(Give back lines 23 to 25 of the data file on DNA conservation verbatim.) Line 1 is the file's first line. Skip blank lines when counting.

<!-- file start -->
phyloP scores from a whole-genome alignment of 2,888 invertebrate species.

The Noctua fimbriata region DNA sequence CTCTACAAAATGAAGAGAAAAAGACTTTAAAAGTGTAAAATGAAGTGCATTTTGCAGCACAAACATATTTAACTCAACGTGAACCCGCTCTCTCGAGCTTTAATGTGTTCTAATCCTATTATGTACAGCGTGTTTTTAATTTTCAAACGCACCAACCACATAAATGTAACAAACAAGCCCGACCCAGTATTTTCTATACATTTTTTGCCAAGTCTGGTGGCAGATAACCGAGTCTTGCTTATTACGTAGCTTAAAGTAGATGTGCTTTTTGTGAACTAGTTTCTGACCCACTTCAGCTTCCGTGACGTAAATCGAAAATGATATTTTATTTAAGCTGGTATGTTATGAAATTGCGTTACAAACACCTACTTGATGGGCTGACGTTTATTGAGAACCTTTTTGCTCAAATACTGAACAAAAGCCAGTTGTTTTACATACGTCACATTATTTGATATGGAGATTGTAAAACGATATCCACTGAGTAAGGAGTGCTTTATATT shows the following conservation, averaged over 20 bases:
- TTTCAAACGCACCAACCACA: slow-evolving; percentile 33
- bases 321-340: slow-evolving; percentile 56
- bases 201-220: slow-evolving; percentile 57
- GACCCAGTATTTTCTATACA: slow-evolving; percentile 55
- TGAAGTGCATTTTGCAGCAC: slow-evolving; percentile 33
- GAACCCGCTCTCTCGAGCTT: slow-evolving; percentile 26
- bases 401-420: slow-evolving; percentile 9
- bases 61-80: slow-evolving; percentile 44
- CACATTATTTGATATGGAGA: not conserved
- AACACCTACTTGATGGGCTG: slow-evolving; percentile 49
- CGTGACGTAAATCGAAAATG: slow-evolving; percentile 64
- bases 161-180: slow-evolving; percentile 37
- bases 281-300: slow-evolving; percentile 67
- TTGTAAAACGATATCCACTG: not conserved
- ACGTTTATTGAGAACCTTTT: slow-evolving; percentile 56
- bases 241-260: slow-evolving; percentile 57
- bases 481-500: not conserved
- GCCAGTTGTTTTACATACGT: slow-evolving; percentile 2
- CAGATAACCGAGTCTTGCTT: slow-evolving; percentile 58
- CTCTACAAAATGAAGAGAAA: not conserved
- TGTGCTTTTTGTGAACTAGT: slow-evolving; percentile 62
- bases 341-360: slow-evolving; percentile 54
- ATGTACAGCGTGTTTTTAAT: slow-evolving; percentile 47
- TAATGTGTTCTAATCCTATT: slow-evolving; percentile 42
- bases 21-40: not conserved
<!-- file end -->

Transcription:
- TGTGCTTTTTGTGAACTAGT: slow-evolving; percentile 62
- bases 341-360: slow-evolving; percentile 54
- ATGTACAGCGTGTTTTTAAT: slow-evolving; percentile 47